Sunday, 9 April 2017

One hundred years ago today one of England's finest poets died at the Battle of Arras. Edward Thomas didn't write about the Great War per se, but about the countryside he was fighting for. One hundred and nineteen poems between 1914 and 1917, and those who love poetry will continually go back to them. No computer, no smartphone, no 'tablet', no Facebook and the only twitter the birds in the trees outside as he simply put a pen to paper:

By the ford at the town's edge
Horse and carter rest:
The carter smokes on the bridge
Watching the water press in swathes about his horse's chest.

From the inn one watches, too,
In the room for visitors
That has no fire, but a view
And many cases of stuffed fish, vermin, and kingfishers.


5 comments:

Sue Imgrund said...

He could evoke a whole world with a few words. 'Adlestrop' is probably the best-known of his works for that very reason.

Peter Ashley said...

Indeed he could Sue. I spent much of yesterday sitting in the garden reading his poems, glancing up now and then to watch jackdaws hopping around the chimney pots.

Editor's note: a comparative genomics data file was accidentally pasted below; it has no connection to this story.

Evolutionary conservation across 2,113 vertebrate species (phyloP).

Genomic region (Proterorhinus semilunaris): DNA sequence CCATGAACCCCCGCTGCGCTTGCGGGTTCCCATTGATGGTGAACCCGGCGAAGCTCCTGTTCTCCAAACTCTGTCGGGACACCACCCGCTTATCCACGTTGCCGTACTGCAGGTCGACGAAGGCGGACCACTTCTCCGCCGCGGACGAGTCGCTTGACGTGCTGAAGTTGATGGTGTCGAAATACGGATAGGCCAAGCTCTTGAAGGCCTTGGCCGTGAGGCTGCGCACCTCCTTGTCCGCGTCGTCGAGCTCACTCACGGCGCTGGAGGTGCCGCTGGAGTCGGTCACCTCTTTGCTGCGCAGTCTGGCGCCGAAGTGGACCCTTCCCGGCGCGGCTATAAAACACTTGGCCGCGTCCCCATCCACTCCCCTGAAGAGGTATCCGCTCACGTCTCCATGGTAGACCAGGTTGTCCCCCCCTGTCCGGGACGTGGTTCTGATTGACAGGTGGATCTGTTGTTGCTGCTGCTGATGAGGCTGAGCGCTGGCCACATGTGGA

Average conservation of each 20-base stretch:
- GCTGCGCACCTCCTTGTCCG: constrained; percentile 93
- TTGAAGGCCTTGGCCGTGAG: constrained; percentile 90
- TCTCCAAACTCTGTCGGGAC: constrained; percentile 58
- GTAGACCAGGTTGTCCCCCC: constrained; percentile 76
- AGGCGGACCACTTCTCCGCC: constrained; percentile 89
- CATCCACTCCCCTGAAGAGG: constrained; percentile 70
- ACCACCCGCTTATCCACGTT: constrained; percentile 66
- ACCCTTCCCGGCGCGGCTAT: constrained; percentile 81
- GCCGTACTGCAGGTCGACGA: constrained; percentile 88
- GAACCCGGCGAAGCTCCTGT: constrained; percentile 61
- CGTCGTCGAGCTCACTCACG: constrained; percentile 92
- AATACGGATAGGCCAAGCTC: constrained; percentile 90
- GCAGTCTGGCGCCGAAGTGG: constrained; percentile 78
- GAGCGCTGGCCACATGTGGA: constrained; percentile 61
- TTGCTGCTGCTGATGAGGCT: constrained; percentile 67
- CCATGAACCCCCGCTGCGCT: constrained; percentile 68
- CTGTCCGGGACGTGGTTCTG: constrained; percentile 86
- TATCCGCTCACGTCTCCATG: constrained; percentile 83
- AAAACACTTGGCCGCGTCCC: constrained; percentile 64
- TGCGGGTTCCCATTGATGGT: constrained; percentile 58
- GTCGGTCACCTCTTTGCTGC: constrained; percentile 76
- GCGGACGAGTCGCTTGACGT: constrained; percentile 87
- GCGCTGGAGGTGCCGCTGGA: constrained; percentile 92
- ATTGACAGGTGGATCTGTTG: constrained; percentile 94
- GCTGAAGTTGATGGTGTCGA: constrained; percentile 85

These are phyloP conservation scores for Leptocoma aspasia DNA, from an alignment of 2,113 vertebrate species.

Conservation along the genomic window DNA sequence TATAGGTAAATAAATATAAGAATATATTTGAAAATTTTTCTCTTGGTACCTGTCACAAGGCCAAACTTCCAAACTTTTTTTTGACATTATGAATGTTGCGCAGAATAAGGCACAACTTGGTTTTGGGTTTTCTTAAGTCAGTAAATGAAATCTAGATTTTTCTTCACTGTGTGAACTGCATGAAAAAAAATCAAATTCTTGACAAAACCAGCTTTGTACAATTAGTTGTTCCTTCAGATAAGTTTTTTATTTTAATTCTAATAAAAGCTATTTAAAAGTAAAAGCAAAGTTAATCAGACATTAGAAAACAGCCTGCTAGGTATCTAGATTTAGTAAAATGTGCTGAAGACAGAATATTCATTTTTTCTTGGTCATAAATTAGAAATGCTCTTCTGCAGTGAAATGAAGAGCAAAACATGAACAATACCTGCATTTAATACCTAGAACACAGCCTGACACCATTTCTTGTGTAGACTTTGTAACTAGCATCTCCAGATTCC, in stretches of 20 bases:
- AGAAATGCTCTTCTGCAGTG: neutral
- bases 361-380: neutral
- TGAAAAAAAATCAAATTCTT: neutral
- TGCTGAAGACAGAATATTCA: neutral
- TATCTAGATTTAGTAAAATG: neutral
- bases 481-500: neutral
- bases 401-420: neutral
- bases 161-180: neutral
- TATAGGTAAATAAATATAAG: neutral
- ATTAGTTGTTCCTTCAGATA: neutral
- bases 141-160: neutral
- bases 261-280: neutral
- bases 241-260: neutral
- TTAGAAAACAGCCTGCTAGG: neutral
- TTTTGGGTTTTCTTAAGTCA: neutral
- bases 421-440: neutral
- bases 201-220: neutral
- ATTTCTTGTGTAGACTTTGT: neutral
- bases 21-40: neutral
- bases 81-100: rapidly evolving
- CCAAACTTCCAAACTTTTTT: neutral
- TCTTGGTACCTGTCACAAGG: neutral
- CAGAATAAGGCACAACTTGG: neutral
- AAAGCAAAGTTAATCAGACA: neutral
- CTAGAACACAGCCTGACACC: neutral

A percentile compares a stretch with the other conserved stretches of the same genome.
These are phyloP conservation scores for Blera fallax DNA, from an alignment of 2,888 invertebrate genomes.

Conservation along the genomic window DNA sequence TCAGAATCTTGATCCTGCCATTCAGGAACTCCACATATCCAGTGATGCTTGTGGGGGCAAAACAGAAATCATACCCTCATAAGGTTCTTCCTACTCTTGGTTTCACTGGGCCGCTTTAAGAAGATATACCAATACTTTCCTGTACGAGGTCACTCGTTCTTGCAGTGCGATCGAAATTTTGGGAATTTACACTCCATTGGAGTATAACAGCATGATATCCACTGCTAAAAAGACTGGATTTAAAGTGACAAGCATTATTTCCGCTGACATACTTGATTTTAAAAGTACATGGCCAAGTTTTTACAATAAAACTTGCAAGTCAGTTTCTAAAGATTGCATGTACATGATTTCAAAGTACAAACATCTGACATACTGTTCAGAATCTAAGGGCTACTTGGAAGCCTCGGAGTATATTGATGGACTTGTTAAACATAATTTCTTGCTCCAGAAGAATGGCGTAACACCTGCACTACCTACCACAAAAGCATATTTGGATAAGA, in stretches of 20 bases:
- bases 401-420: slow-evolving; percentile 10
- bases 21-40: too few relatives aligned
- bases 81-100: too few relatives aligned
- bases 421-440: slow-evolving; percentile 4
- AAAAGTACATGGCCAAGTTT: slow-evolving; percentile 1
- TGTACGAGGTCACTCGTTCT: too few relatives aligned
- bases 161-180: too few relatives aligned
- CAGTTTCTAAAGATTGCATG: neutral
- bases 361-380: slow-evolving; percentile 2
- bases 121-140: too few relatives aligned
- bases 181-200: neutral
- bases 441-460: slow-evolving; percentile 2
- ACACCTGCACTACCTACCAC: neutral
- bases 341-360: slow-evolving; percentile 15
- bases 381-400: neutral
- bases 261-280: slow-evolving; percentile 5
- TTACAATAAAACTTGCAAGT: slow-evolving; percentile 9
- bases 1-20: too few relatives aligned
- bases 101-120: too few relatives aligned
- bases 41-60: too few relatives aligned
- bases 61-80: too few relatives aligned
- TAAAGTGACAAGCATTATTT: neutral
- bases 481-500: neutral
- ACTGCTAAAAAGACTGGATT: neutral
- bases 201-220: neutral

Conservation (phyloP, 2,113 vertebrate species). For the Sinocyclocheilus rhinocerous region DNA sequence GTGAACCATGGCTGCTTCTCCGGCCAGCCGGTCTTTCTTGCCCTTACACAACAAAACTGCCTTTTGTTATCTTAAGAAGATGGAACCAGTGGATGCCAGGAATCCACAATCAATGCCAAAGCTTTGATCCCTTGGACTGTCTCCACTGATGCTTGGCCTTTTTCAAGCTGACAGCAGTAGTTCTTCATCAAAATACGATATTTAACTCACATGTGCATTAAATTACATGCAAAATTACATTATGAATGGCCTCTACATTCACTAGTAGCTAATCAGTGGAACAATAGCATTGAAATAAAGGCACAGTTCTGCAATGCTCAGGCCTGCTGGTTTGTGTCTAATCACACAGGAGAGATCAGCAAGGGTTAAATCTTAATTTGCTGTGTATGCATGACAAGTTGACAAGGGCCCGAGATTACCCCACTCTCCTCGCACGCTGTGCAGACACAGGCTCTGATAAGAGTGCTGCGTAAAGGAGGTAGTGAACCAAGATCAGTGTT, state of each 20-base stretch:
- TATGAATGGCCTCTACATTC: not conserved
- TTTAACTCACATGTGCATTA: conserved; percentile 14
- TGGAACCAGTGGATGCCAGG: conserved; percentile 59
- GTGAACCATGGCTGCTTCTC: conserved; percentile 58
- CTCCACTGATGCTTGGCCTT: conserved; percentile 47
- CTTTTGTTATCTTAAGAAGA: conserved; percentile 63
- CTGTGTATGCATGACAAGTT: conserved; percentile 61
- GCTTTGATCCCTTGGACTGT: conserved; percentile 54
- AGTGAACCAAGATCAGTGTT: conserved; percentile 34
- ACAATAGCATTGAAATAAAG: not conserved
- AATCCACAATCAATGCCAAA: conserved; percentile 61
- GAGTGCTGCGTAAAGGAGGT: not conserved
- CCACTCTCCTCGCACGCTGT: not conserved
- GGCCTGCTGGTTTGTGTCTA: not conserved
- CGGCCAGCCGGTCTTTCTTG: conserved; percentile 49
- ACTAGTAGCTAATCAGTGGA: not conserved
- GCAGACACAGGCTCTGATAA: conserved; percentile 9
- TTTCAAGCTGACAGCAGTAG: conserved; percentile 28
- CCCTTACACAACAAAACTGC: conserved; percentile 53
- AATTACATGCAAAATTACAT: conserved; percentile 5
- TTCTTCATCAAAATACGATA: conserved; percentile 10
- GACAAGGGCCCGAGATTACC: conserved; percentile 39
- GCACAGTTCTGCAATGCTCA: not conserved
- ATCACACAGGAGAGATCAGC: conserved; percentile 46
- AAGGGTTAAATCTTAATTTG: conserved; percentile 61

Dickie Straker said...

Lovely Peter - Thomas a true giant of place - I am re-reading The South Country again in his honour, perfect at this time of year - we used to live by Adlestrop and I fished just where the station was originally. TTFN Dickie

Peter Ashley said...

Thanks Dickie. I too am about to read one of his books, in my case In Pursuit of Spring.

bazza said...

I, too, love the poem Adlestrop. When I first came across the poem in my teens I was convinced that the name was Portslade spelled backward. It almost is, I didn't look properly!
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